Context: Lamotrigine is a broad-spectrum anticonvulsant commonly used to treat seizure and bipolar mood disorders. Evidence from case series and retrospective studies indicate that lamotrigine overdose is usually benign. However, there are reported cases of cardiac arrest and mortality following lamotrigine overdose. We undertook a systematic review of the literature on lamotrigine overdoses to better understand the clinical severity, the relevance of serum concentrations, and therapeutic interventions for overdose.
Objectives: To characterize manifestations of acute lamotrigine overdose, determine if serum concentrations predict poisoning severity, and evaluate the effectiveness of overdose management interventions.
Methods: We performed a literature search across eight databases, including Medline, EMBASE, and the Cochrane Library, from database inception to April 2014. Major bibliographic databases were updated on 31 May 2017. Articles were eligible if they described acute or acute on chronic lamotrigine overdose. At least one serum lamotrigine concentration had to be reported for inclusion. Reports on chronic poisoning, studies describing adverse effects of therapeutic use, and animal studies were excluded.
Results: We retrieved 6238 records; 48 (51 cases) met the inclusion criteria. Cases primarily involved adults (70.6%). Potentially life-threatening symptoms of overdose included seizures (55%), Glasgow Coma Scale ≤8 (20%), hypotension (12%), and wide complex tachycardia (WCT) and cardiac arrest (6%). Among the 25 cases exposed to lamotrigine alone (13 adult; 12 pediatric), 2 adult fatalities occurred (4 g and 7.5 g ingested) and 8 pediatric cases experienced seizures (all children ≤3.5-years-old, 75% without an underlying seizure disorder, ≥ 525 mg ingested). The lowest seizure-associated serum concentration was 3.8 mg/L and 25.6 mg/L for pediatric and adult patients, respectively, suggesting children may be more susceptible to CNS toxicity. Cardiovascular toxicities occurred primarily in adult patients (threshold >25 mg/L). Overdose interventions included benzodiazepines (53%), propofol or barbiturates (14%), NaHCO3 (20%), lipid therapy (12%), and extracorporeal elimination (10%). NaHCO3 yielded no response in four of nine cases with conduction delays; however, two of the four cases subsequently responded with lipid therapy.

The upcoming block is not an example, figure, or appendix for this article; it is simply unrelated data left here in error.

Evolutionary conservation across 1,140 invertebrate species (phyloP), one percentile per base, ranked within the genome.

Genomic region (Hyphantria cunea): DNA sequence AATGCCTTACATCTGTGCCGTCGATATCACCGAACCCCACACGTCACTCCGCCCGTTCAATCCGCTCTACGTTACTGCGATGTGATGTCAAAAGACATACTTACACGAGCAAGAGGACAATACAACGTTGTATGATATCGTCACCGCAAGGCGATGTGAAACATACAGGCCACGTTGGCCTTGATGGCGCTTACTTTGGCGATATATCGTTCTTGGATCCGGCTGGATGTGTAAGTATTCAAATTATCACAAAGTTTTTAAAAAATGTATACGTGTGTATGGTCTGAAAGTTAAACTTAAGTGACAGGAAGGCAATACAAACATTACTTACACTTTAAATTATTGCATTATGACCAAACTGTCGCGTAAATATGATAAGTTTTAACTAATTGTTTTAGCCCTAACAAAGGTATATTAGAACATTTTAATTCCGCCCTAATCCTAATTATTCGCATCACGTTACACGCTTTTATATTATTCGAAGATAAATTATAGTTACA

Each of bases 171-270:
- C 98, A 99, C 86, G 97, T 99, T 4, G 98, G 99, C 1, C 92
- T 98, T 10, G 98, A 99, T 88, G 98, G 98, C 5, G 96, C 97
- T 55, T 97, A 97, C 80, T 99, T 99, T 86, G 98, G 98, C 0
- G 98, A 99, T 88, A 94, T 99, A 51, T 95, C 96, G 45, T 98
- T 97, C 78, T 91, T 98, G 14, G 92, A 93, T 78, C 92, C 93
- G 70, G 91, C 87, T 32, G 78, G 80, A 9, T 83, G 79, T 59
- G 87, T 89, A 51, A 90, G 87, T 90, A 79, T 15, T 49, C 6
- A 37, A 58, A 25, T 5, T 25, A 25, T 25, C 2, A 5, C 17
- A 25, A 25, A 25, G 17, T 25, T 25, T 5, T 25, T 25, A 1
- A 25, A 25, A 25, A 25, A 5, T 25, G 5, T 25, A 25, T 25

Conclusions: Most cases reporting lamotrigine exposures observed mild or no toxicity; however, large exposures were associated with severe CNS depression, seizures, cardiac conduction delays, wide complex tachycardia, and death. In adults with a serum concentration >25 mg/L, severe toxicity may occur. In patients ≤3.5 years of age, ingestions of ≥525 mg may produce severe CNS depression and seizures.
Keywords: Acute overdose; acute on chronic overdose; clinical manifestations; serum concentration; therapeutic interventions.